I stopped taking the pills a few days before the injection was scheduled having realized they were hurting me. I love me, and didn’t like the haze the pills provided. I think sometimes something bigger can call you out from a haze that’s providing false comfort, as long as you’re willing to listen. That night before the injection I tossed and turned. I didn’t want to take it. I wanted to try this on my own after reading so much in this incredible library. I learned so much there that a voice like a boom was crying inside me to put that knowledge to use. It had been 3 months though of preparations, and they had already threatened legal action against me once just for suggesting a plant. I needed help, advice from a friend but I didn’t have a friend to call. I had thousands of people who would have talked, but I didn’t have one friend to call. Suddenly at midnight an old friend, Caleb, who used to work for me called. Caleb had admitted himself in a mental institution a few weeks prior and he had just gotten home when something told him to call me. I answered so happily and told him I didn’t know what to do. I listened to his story and he listened to mine and somehow just through a normal conversation he reminded me who I am.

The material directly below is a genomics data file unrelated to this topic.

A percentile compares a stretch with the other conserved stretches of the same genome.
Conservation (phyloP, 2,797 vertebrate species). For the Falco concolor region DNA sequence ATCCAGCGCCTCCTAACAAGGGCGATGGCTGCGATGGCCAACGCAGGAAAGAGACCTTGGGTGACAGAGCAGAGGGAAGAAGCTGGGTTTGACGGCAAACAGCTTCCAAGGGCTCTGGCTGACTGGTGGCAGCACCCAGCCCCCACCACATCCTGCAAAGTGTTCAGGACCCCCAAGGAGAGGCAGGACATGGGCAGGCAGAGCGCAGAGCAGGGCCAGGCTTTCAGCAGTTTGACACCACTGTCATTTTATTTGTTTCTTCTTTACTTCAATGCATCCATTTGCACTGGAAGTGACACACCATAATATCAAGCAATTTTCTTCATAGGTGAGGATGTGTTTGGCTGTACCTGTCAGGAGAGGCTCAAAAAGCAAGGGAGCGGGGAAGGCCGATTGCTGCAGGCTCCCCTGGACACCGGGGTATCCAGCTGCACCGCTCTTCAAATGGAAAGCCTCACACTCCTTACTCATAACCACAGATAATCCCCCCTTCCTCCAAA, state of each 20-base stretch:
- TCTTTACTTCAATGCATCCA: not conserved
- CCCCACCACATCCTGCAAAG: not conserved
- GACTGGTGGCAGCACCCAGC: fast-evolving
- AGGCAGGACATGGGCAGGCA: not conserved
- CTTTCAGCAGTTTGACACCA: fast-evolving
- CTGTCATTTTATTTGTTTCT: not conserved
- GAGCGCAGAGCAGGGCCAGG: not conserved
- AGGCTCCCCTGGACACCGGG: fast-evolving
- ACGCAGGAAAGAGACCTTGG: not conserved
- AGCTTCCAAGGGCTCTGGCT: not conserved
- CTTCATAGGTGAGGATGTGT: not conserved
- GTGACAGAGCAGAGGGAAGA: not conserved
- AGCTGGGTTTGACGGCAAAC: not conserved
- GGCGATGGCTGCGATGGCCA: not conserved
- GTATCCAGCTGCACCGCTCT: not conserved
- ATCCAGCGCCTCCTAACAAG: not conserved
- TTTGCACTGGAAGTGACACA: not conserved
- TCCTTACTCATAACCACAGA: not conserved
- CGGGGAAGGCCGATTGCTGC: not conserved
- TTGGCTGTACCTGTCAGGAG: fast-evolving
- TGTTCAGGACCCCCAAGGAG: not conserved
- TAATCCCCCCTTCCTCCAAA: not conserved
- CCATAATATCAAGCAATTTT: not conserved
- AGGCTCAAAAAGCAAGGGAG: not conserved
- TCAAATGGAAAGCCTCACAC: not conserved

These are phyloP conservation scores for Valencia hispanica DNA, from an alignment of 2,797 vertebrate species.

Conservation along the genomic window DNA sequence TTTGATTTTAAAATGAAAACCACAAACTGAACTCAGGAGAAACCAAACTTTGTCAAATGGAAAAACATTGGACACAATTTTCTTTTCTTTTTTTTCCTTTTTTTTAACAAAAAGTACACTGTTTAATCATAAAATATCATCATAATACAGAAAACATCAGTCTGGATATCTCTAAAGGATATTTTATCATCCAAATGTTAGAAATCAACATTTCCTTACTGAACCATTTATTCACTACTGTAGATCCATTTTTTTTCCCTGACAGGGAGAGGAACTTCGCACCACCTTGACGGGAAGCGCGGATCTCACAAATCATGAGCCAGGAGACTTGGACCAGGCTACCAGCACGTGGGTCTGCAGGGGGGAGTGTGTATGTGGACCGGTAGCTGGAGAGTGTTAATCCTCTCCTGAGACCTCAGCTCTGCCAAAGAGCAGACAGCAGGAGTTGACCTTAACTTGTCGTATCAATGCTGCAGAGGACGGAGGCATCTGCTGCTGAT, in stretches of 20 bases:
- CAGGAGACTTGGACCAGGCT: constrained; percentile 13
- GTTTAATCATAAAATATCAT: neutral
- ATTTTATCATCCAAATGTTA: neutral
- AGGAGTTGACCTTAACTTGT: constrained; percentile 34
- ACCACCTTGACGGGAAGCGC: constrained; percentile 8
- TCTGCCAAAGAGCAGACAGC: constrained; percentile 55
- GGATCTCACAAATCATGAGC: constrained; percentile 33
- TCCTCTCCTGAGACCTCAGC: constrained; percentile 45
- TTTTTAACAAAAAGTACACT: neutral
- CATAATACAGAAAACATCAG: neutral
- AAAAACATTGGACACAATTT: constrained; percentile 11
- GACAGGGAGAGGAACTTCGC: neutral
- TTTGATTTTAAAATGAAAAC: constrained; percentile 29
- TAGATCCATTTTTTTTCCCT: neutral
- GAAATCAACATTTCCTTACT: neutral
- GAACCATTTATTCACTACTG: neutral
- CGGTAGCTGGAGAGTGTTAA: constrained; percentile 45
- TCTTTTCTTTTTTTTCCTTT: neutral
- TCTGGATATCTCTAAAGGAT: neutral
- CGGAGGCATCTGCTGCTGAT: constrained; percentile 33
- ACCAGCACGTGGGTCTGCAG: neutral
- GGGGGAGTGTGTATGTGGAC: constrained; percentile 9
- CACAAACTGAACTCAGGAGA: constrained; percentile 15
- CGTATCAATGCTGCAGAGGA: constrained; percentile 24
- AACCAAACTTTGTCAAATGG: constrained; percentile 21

That night I had the best dream I’ve ever had. I was sitting at a boardroom table with over a dozen people staring at me from across the table all dressed in suits. They each represented an institutions or corporation. They seemed much bigger than me in that moment with looks of intimidation, sharks that smelled blood. I realized they all knew my name, and I didn’t know one of theirs. And that was my power. That next morning I strut into that beautiful hospital and up the elevator to the oncology/hematology floor. There were interns standing in a line all with their notepads and pens out ready to document the injection. Every student seemed intimidated by the heads of the study who were above them. I stood tall, smiled so big, and told the woman I wasn’t taking the injection. That I’d do echinacea and natural anticoagulants, and I’d see if that fit first. When she became argumentative I reminded her that this is my body, my choice, and reminded her that a news crew back home was following Courtneys Journey, and they’d be happy to discuss a pharmaceutical company suing their hometown girl. And then I left. They never sued me. They were not very happy, but nothing ever came of the threats. It was the dream that helped me remember who I am. The Interferon from that study is apparently helping people but the side effects do make you wonder at what cost. At that time I was being prepped that specific study was new with just over 100 people participants and I believe 6 had committed suicide.